Lexus IS-F Is Ready to Rumble


When asked what the "F" in the new Lexus IS-F (TM) stands for, I was dumbfounded. While further research did not turn up an exact answer, many have claimed it is in homage to Fuji Speedway. But I beg to differ. After driving the Lexus IS-F for several days, I think the F has to mean either "fast" or "first."


The F


In pictures, the IS-F's exterior styling appears over-the-top and garish. However, in the flesh, it is rather subtle. Even revving the car's monstrous 5.0-liter V8 past that magical 4,000 rpm mark -- where the exhaust note changes from a hefty burble to what sounds like the scream of a chainsaw-wielding maniac -- did not draw much attention.


Keeping the motor below 4,000 rpms allows one to drive around town without frightening grandparents. However, open it up and you will wake the neighbors. Thank the vehicle's dual-inlet air cleaner for the wondrous roar; it opens up above 4,000 rpms and bypasses the muffler while increasing air flow.


The F's profile remains tastefully low to the ground, sitting one inch lower than a standard Lexus IS. Although one would suspect the ride to become teeth chattering, I found it relatively painless. The car rides very smoothly and manages to take bumps surprisingly well, considering it is fitted with 19-inch wheels and low-profile tires.


Let's face it, the standard IS is a mid-size sedan, and for someone like myself with a giraffe-like frame (6 feet 8 inches tall and 215 pounds), my expectations of comfort were low. I was pleasantly surprised to find myself pampered in the 10-way powered sport seats which had fantastic detail; contrasting blue stitching and an understated blue tone underneath its perforation. One thing to get used to is the low windshield and high beltline, which yield windows reminiscent of a tank. At first, I was skeptical of the "aluminized" interior trim but I grew to love it by the end of my time with the car -- blinding sun glare and all.


Under the Hood


The IS-F is the first installment of Lexus' F division and the first of its kind for the brand. Aimed at German competitors (such as BMW), the IS-F is prepared for battle. Crammed into its engine bay is a 416 horsepower, 371 lb-ft torque engine mated to an eight-speed "Sport Direct Shift," paddle-shifting automatic.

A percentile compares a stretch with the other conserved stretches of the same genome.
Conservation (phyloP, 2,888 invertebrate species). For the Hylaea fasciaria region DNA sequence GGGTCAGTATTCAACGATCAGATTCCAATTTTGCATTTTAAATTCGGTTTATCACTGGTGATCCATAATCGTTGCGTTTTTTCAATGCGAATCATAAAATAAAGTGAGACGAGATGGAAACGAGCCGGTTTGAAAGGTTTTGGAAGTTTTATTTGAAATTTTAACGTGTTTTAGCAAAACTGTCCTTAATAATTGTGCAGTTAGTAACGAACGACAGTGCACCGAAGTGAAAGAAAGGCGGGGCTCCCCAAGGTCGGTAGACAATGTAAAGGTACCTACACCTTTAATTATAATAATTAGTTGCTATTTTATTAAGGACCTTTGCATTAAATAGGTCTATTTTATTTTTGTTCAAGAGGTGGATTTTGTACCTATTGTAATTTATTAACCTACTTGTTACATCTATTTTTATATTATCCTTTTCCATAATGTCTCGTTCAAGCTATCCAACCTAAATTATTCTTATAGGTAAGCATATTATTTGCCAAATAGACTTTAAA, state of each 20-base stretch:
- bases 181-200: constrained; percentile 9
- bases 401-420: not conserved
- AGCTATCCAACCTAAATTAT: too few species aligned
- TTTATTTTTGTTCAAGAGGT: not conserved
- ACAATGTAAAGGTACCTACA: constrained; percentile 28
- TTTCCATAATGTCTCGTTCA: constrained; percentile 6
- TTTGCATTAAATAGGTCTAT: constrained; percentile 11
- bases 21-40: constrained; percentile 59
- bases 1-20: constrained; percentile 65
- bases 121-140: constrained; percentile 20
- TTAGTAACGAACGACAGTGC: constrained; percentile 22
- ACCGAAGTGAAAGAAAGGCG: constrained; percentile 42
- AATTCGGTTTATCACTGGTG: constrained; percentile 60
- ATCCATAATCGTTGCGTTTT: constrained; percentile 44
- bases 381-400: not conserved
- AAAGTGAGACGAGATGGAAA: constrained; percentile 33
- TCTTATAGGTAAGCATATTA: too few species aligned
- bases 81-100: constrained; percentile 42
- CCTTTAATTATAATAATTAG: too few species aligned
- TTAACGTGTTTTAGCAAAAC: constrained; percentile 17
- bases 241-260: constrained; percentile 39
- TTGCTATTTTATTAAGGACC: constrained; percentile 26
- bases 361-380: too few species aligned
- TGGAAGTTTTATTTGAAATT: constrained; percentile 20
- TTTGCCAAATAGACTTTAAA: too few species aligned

Plant your foot into the accelerator while in first gear and feel the IS-F squirm for traction, shifting into second chirps the rear tires. When was the last time you saw a Lexus do that? The era of Lexus cars tooling around town, with what were originally thought of as sewing machines for motors, is over.


Its potent motor requires significant stopping power. Brembo-sourced cross-drilled brakes do the trick quite well without fade. The front rotors measure 14.2 inches and are coupled with six-piston calipers, while the back rotors measure 13.6 inches paired with two-piston calipers. Downshifting from eighth gear produces a delightful symphony of throttle-blipping, while pedal feel remains firm.


One pitfall of the Lexus is its numb steering feel. I want to feel the road's every single nook and cranny in a performance-based vehicle. Offsetting this issue, the IS-F's steering at speed acts heavy while remaining precise and direct through corners. Have no fear, parallel parking remains a cinch, due to more power steering boost at low speeds.


The revolutionary eight-speed transmission does a damn good job of maintaining a higher fuel efficiency, relative to its class, with an EPA rating of 16 miles per gallon in the city and 23 mpg on the highway. I averaged 16 mpg over the duration of my time with the car -- quite surprising considering I was not being easy on the accelerator. Its head-snapping shifting speed of 1/100 is quicker to shift than Ferrari's F430 F1 variant, but a lesson can be learned from Ferrari's paddle setup, which is attached to the steering column rather than the wheel. In the IS-F I constantly found myself playing hide-and-seek with the paddles, which are attached to the wheel, when turning in first gear. If the transmission was more flexible and allowed second-gear starts, this would not be an issue. Also, the transmission is overbearing and downshifts constantly while driving -- extremely annoying. I would prefer a transmission that allows substantially more freedom, as say, the Lexus IS 350 I piloted.


It's important to note that the IS-F is actually both a traditional automatic and a manual. According to a Lexus engineer, in "D" mode the transmission has a torque converter and acts as a traditional automatic transmission. In "M" mode, it is a direct manual link with no slippage between gears. Watch for this technology to filter into future Toyota products.


Overall, the Lexus IS-F is a tremendously capable vehicle. As a matter in fact, the car has changed my perspective of Lexus as a whole. German automakers have something to worry about. If Lexus' next F model has more steering feel and (gasp!) a true manual transmission, the ultimate sport-sedan battle will not become such a difficult contest to judge.


Although it is safe to say this car has its foibles, all of its respective competitors do as well. Audi's questionable reliability, BMW's iDrive and Mercedes' arguable styling are several things that come to mind. But, in the meantime, if you are looking for a reliable daily driver with spunk and easy-to-use technology, then look no further than the Lexus IS-F.

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